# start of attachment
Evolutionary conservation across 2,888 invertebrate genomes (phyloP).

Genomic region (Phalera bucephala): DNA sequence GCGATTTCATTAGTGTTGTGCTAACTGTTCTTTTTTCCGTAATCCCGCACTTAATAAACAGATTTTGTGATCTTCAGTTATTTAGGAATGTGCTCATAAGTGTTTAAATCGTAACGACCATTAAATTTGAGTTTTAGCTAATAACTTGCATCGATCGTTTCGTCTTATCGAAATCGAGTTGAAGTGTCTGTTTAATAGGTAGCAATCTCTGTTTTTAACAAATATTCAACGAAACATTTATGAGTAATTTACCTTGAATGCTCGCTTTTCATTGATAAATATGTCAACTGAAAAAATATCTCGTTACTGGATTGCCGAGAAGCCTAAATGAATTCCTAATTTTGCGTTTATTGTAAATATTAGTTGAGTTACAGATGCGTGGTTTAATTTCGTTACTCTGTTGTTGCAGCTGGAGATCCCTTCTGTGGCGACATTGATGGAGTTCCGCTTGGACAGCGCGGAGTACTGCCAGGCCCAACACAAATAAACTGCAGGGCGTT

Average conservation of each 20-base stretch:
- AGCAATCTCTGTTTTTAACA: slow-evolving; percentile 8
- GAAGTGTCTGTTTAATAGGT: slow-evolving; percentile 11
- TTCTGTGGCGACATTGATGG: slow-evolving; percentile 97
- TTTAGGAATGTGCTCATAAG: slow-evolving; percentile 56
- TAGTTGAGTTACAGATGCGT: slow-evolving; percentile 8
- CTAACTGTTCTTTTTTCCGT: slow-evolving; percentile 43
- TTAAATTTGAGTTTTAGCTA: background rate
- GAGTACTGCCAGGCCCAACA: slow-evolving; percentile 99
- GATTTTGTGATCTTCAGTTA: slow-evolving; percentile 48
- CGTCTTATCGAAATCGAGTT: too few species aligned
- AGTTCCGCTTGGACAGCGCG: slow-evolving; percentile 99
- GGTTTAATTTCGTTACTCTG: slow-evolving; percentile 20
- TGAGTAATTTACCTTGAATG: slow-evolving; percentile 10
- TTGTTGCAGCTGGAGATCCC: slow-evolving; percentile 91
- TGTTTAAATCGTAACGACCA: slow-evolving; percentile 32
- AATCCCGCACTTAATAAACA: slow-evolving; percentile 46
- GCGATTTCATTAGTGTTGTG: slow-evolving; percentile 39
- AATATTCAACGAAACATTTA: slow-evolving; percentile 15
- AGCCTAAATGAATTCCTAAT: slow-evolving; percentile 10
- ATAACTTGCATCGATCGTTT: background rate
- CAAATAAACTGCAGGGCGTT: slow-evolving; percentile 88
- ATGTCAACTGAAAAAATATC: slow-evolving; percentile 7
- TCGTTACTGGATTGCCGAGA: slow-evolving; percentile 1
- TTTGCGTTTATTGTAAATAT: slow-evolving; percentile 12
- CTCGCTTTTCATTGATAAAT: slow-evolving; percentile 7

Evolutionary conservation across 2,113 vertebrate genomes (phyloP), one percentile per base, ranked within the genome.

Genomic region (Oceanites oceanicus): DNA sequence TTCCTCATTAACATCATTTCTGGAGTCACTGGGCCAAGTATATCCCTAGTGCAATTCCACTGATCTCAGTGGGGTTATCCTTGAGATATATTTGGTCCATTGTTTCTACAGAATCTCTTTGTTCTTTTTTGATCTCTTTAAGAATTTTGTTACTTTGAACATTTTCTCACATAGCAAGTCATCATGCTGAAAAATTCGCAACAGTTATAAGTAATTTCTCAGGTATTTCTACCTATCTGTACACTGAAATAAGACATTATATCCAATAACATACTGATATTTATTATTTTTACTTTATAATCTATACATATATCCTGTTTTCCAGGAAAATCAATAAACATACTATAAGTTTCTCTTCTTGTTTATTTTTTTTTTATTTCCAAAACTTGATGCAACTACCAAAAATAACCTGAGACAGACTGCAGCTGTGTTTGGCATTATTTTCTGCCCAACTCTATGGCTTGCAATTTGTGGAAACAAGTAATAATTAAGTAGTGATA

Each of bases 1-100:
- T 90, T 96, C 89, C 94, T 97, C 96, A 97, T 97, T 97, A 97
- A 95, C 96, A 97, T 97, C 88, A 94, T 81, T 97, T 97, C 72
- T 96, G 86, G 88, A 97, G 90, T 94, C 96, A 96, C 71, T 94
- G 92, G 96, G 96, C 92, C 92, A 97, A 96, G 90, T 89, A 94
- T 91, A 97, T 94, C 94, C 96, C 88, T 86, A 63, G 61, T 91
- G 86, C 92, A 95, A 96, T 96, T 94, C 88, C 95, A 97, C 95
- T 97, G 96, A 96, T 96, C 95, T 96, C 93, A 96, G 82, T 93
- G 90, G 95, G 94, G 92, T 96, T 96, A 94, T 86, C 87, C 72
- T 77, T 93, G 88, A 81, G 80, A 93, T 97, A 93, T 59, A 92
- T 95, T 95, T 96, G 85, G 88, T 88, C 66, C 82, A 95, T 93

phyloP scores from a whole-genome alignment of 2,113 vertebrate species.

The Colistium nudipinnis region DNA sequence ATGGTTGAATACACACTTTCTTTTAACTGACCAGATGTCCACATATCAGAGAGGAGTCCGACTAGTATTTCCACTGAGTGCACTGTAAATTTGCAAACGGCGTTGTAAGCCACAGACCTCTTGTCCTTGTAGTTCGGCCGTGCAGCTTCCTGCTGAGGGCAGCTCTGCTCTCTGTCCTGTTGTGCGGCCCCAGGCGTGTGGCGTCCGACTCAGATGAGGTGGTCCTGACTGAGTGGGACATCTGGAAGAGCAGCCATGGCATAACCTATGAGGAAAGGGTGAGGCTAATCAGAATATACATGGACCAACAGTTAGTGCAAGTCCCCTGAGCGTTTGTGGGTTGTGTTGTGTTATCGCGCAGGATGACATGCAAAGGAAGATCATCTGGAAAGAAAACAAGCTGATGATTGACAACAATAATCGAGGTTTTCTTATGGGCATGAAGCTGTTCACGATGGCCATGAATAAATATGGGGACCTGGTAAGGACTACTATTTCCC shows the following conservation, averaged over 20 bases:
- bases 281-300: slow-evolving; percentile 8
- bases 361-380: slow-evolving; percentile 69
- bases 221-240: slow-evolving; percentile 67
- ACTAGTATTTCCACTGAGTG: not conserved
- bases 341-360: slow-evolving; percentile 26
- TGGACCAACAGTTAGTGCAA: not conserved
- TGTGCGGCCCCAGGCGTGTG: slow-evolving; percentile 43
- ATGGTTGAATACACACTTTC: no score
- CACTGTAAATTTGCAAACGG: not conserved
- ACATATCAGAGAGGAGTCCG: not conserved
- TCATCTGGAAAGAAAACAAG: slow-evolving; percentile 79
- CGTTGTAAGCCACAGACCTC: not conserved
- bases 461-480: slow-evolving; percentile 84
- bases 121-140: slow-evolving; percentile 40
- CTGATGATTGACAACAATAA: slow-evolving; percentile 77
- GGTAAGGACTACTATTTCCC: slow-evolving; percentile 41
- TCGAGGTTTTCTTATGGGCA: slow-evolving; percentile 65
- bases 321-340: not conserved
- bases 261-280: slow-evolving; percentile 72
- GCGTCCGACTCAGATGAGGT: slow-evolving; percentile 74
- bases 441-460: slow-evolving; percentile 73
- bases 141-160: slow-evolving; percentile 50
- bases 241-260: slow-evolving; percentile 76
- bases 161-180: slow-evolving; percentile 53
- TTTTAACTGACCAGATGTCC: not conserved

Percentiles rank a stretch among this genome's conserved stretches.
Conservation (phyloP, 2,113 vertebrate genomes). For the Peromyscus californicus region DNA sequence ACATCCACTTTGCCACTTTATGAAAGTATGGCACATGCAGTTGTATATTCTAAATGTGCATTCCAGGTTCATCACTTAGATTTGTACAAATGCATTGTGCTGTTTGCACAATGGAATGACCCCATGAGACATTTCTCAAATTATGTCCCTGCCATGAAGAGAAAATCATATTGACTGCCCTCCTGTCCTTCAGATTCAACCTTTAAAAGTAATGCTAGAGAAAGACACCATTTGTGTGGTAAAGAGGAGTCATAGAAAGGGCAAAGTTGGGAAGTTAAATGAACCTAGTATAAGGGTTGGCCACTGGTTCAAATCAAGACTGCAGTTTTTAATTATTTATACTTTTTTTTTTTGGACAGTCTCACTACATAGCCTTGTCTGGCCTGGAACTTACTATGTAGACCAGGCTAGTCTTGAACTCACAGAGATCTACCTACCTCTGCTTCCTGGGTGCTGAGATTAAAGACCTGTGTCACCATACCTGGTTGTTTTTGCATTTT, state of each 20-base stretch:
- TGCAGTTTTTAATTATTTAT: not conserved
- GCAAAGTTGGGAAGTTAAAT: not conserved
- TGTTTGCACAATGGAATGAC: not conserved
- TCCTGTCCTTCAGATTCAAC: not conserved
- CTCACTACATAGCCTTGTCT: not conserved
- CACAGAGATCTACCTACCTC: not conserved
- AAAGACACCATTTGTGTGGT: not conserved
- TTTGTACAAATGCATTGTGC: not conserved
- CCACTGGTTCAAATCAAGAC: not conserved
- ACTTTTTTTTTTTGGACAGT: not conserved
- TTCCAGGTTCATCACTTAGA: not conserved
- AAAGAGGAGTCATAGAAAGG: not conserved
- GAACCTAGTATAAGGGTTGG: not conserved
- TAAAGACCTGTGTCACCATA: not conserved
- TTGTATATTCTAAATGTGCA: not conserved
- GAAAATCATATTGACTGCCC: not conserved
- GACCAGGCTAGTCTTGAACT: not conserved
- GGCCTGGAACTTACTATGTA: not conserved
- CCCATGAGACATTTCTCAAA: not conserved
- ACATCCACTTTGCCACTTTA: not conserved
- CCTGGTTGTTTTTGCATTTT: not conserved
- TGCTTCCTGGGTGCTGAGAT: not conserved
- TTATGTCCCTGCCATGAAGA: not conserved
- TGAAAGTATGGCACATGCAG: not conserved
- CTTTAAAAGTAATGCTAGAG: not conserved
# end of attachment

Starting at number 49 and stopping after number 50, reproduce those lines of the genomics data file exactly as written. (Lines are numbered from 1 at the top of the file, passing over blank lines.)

- TGGACCAACAGTTAGTGCAA: not conserved
- TGTGCGGCCCCAGGCGTGTG: slow-evolving; percentile 43